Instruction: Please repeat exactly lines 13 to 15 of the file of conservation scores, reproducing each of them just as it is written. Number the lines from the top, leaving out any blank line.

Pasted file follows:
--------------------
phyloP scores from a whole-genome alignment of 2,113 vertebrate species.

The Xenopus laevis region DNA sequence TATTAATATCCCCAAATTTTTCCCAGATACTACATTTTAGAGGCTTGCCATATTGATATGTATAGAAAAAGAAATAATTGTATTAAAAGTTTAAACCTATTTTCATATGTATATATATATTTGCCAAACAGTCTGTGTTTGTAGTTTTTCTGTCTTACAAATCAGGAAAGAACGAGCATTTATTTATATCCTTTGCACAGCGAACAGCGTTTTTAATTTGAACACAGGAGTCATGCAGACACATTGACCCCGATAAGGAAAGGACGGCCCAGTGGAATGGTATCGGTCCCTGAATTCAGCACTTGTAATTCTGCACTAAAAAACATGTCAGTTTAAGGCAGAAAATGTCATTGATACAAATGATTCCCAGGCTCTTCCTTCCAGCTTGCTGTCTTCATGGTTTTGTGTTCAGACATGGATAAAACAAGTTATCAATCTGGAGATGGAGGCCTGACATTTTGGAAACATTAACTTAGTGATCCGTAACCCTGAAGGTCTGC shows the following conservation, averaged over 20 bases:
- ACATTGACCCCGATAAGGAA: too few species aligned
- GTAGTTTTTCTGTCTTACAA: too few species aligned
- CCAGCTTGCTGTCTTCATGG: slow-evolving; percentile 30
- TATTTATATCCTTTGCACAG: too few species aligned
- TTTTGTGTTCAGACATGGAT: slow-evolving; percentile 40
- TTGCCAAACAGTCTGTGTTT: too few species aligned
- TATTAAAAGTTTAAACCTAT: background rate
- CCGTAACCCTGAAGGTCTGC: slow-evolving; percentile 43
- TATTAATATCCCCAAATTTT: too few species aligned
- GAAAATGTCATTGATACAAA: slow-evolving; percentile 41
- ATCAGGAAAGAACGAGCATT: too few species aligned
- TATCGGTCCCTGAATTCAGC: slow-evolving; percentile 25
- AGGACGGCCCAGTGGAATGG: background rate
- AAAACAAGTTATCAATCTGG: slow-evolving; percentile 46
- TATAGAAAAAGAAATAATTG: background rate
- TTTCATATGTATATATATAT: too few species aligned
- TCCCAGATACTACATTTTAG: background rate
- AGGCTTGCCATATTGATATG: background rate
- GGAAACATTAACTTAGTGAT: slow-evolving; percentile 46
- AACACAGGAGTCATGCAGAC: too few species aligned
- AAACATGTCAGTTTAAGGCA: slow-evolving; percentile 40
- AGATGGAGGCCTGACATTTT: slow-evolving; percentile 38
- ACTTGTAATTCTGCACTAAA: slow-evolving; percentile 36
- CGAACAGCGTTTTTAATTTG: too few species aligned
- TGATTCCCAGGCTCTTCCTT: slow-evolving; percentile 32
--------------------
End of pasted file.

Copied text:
- ATCAGGAAAGAACGAGCATT: too few species aligned
- TATCGGTCCCTGAATTCAGC: slow-evolving; percentile 25
- AGGACGGCCCAGTGGAATGG: background rate